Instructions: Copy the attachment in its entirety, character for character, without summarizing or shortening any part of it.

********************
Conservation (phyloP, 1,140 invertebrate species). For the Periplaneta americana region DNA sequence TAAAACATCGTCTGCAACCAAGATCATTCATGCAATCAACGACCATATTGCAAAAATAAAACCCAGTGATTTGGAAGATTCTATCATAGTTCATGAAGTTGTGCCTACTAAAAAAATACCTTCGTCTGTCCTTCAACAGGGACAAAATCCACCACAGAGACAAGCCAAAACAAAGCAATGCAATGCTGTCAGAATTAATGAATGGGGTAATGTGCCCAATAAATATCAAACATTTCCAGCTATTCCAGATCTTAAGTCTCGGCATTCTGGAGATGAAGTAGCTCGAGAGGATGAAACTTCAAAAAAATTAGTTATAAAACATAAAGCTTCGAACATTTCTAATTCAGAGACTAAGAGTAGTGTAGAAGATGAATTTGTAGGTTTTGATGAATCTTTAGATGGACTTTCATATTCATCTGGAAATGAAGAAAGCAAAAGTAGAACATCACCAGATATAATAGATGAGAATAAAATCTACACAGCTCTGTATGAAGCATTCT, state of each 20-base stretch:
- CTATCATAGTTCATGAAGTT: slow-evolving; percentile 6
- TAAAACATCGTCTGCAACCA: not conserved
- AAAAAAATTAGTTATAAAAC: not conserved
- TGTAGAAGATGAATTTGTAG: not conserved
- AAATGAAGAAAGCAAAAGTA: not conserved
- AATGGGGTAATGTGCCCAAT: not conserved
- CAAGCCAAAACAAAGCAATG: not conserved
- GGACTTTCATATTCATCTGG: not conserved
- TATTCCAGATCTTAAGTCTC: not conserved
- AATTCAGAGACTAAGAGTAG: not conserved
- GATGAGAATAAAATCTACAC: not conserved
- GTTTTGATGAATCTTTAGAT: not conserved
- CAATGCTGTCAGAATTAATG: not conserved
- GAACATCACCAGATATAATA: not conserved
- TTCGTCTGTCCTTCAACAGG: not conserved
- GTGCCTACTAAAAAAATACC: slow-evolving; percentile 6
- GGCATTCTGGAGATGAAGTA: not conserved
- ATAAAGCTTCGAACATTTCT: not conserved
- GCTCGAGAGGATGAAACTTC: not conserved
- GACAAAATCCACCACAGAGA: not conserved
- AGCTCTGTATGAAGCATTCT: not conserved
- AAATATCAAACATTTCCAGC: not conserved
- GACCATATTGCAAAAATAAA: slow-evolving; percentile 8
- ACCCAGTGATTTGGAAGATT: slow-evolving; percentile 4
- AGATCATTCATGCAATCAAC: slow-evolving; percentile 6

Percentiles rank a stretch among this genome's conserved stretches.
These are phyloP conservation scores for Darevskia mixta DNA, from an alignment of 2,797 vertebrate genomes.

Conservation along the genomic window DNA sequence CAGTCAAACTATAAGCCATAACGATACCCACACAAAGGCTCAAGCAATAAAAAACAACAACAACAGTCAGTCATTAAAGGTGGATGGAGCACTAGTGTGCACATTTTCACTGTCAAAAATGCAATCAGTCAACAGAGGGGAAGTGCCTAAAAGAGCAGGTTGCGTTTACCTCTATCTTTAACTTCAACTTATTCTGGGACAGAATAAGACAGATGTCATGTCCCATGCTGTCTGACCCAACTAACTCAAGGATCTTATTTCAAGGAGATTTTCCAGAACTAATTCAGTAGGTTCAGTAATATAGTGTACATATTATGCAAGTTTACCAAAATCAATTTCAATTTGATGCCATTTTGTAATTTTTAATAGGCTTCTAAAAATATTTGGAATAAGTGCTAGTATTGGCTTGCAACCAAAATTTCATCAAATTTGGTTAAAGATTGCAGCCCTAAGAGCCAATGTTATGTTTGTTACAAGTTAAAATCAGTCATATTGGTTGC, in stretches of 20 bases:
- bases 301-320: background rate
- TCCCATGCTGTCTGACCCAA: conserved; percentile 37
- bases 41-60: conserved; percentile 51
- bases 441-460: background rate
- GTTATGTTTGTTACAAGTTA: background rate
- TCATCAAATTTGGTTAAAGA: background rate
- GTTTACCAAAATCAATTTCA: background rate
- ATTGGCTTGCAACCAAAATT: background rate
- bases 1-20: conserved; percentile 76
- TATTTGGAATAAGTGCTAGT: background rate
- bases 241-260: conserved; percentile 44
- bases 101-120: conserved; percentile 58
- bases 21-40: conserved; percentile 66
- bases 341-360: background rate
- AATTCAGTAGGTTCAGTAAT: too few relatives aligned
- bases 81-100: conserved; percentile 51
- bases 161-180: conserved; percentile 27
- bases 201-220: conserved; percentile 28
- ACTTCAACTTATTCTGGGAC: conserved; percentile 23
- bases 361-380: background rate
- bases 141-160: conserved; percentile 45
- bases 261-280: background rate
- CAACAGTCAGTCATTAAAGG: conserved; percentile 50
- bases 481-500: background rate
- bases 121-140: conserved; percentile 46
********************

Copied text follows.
Conservation (phyloP, 1,140 invertebrate species). For the Periplaneta americana region DNA sequence TAAAACATCGTCTGCAACCAAGATCATTCATGCAATCAACGACCATATTGCAAAAATAAAACCCAGTGATTTGGAAGATTCTATCATAGTTCATGAAGTTGTGCCTACTAAAAAAATACCTTCGTCTGTCCTTCAACAGGGACAAAATCCACCACAGAGACAAGCCAAAACAAAGCAATGCAATGCTGTCAGAATTAATGAATGGGGTAATGTGCCCAATAAATATCAAACATTTCCAGCTATTCCAGATCTTAAGTCTCGGCATTCTGGAGATGAAGTAGCTCGAGAGGATGAAACTTCAAAAAAATTAGTTATAAAACATAAAGCTTCGAACATTTCTAATTCAGAGACTAAGAGTAGTGTAGAAGATGAATTTGTAGGTTTTGATGAATCTTTAGATGGACTTTCATATTCATCTGGAAATGAAGAAAGCAAAAGTAGAACATCACCAGATATAATAGATGAGAATAAAATCTACACAGCTCTGTATGAAGCATTCT, state of each 20-base stretch:
- CTATCATAGTTCATGAAGTT: slow-evolving; percentile 6
- TAAAACATCGTCTGCAACCA: not conserved
- AAAAAAATTAGTTATAAAAC: not conserved
- TGTAGAAGATGAATTTGTAG: not conserved
- AAATGAAGAAAGCAAAAGTA: not conserved
- AATGGGGTAATGTGCCCAAT: not conserved
- CAAGCCAAAACAAAGCAATG: not conserved
- GGACTTTCATATTCATCTGG: not conserved
- TATTCCAGATCTTAAGTCTC: not conserved
- AATTCAGAGACTAAGAGTAG: not conserved
- GATGAGAATAAAATCTACAC: not conserved
- GTTTTGATGAATCTTTAGAT: not conserved
- CAATGCTGTCAGAATTAATG: not conserved
- GAACATCACCAGATATAATA: not conserved
- TTCGTCTGTCCTTCAACAGG: not conserved
- GTGCCTACTAAAAAAATACC: slow-evolving; percentile 6
- GGCATTCTGGAGATGAAGTA: not conserved
- ATAAAGCTTCGAACATTTCT: not conserved
- GCTCGAGAGGATGAAACTTC: not conserved
- GACAAAATCCACCACAGAGA: not conserved
- AGCTCTGTATGAAGCATTCT: not conserved
- AAATATCAAACATTTCCAGC: not conserved
- GACCATATTGCAAAAATAAA: slow-evolving; percentile 8
- ACCCAGTGATTTGGAAGATT: slow-evolving; percentile 4
- AGATCATTCATGCAATCAAC: slow-evolving; percentile 6

Percentiles rank a stretch among this genome's conserved stretches.
These are phyloP conservation scores for Darevskia mixta DNA, from an alignment of 2,797 vertebrate genomes.

Conservation along the genomic window DNA sequence CAGTCAAACTATAAGCCATAACGATACCCACACAAAGGCTCAAGCAATAAAAAACAACAACAACAGTCAGTCATTAAAGGTGGATGGAGCACTAGTGTGCACATTTTCACTGTCAAAAATGCAATCAGTCAACAGAGGGGAAGTGCCTAAAAGAGCAGGTTGCGTTTACCTCTATCTTTAACTTCAACTTATTCTGGGACAGAATAAGACAGATGTCATGTCCCATGCTGTCTGACCCAACTAACTCAAGGATCTTATTTCAAGGAGATTTTCCAGAACTAATTCAGTAGGTTCAGTAATATAGTGTACATATTATGCAAGTTTACCAAAATCAATTTCAATTTGATGCCATTTTGTAATTTTTAATAGGCTTCTAAAAATATTTGGAATAAGTGCTAGTATTGGCTTGCAACCAAAATTTCATCAAATTTGGTTAAAGATTGCAGCCCTAAGAGCCAATGTTATGTTTGTTACAAGTTAAAATCAGTCATATTGGTTGC, in stretches of 20 bases:
- bases 301-320: background rate
- TCCCATGCTGTCTGACCCAA: conserved; percentile 37
- bases 41-60: conserved; percentile 51
- bases 441-460: background rate
- GTTATGTTTGTTACAAGTTA: background rate
- TCATCAAATTTGGTTAAAGA: background rate
- GTTTACCAAAATCAATTTCA: background rate
- ATTGGCTTGCAACCAAAATT: background rate
- bases 1-20: conserved; percentile 76
- TATTTGGAATAAGTGCTAGT: background rate
- bases 241-260: conserved; percentile 44
- bases 101-120: conserved; percentile 58
- bases 21-40: conserved; percentile 66
- bases 341-360: background rate
- AATTCAGTAGGTTCAGTAAT: too few relatives aligned
- bases 81-100: conserved; percentile 51
- bases 161-180: conserved; percentile 27
- bases 201-220: conserved; percentile 28
- ACTTCAACTTATTCTGGGAC: conserved; percentile 23
- bases 361-380: background rate
- bases 141-160: conserved; percentile 45
- bases 261-280: background rate
- CAACAGTCAGTCATTAAAGG: conserved; percentile 50
- bases 481-500: background rate
- bases 121-140: conserved; percentile 46